Talmai — His mother's father, that he might have present protection and sustenance from him; and that by his mediation he might obtain his father's pardon.

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These files are public domain and are a derivative of an electronic edition that is available on the Christian Classics Ethereal Library Website.
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Wesley, John. "Commentary on 2 Samuel 13:37". "John Wesley's Explanatory Notes on the Whole Bible". https://www.studylight.org/commentaries/wen/2-samuel-13.html. 1765.

Scofield's Reference Notes

But Absalom fled, and went to Talmai, 1 Samuel 27:8. David, in the years of his wanderings, made a savage raid upon Geshur, and evidently bore away Maacah, daughter of the king of Geshur. Of her was born Absalom, and in him was her wild Bedouin blood, and the blood of a father who had been the reckless chief of a handful of desperate men.; 2 Samuel 3:3; 2 Samuel 23:8-39 and whom only the divine love could tame. 2 Samuel 22:36. In Absalom David reaped from his own sowing.

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Bibliographical Information
Scofield, C. I. "Scofield Reference Notes on 2 Samuel 13:37". "Scofield Reference Notes (1917 Edition)". https://www.studylight.org/commentaries/srn/2-samuel-13.html. 1917.

John Trapp Complete Commentary

2 Samuel 13:37 But Absalom fled, and went to Talmai, the son of Ammihud, king of Geshur. And [David] mourned for his son every day.

Ver. 37. And went to Talmai.] His grandfather by the mother’s side, to whom he was the welcomer, because he had slain Amnon, who had deflowered his niece Tamar.

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Trapp, John. "Commentary on 2 Samuel 13:37". John Trapp Complete Commentary. https://www.studylight.org/commentaries/jtc/2-samuel-13.html. 1865-1868.

Thomas Coke Commentary on the Holy Bible

2 Samuel 13:37. But Absalom fled, &c.— As he had committed a wilful murder, he could have no city of refuge in his own country; and therefore he fled out of the kingdom, to his mother's father. Thus did God, by withdrawing his restraining grace from Amnon, and leaving him a prey to his own passions, raise up evil to David out of his own house: a daughter ravished by her own brother; that brother murdered by another brother; that other in exile for it, and soon to perish by a fate yet more deplorable, had it not been, if possible, more deserved!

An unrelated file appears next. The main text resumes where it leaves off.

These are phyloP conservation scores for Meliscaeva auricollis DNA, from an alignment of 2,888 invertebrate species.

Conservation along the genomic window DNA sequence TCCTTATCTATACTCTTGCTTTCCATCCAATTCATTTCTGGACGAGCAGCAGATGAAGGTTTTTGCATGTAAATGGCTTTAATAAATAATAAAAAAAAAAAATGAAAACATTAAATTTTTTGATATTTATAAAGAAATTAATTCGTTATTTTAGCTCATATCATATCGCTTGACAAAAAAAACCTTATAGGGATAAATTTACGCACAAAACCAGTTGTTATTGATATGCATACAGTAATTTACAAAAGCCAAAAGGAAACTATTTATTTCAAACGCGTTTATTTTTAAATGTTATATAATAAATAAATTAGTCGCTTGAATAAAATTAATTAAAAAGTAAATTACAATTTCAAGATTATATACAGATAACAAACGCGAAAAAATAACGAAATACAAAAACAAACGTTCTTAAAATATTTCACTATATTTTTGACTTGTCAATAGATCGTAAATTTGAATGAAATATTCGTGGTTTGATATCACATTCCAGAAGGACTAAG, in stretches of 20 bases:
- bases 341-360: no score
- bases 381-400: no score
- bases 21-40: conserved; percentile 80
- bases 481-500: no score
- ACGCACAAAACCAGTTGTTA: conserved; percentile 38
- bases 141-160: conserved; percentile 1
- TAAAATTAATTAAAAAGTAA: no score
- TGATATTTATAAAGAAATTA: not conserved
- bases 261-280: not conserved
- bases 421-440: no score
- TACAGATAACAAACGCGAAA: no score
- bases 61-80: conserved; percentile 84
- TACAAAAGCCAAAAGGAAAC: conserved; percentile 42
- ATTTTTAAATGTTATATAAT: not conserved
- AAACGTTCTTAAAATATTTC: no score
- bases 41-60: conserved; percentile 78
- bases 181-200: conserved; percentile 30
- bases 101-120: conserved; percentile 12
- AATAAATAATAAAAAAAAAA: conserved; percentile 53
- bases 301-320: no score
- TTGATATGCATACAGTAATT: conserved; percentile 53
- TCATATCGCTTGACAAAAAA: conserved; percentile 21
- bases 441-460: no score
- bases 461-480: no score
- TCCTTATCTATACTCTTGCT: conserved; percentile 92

REFLECTIONS.—Bad news flies apace, and never loses in the relation.

1. David is alarmed with the death of all his sons; such were the first flying reports; and, ready to fear the worst in remembrance of his past doings, and the threatenings against his family, he rends his clothes, and falls prostrate on the earth in an agony of grief, while his servants, with their clothes rent, stand round him. Note; It becomes us to sympathize with the afflicted.

2. Jonadab, who suspected the truth from reflecting on former circumstances, suggests, that Amnon only is dead, in revenge for his rape of Tamar; and the event verified his conclusion, for the king's sons now appeared in sight from the watch-tower, and haste to his presence. There with tears they report the sad catastrophe; and, though it was some alleviation that they were not all slain, yet Amnon's death, awakened the king's bitter sorrow. Note; (1.) In all our calamities we have to thank God that they are no worse. (2.) The loss of a son, and a wicked son too, is a deep wound in a godly parent's heart.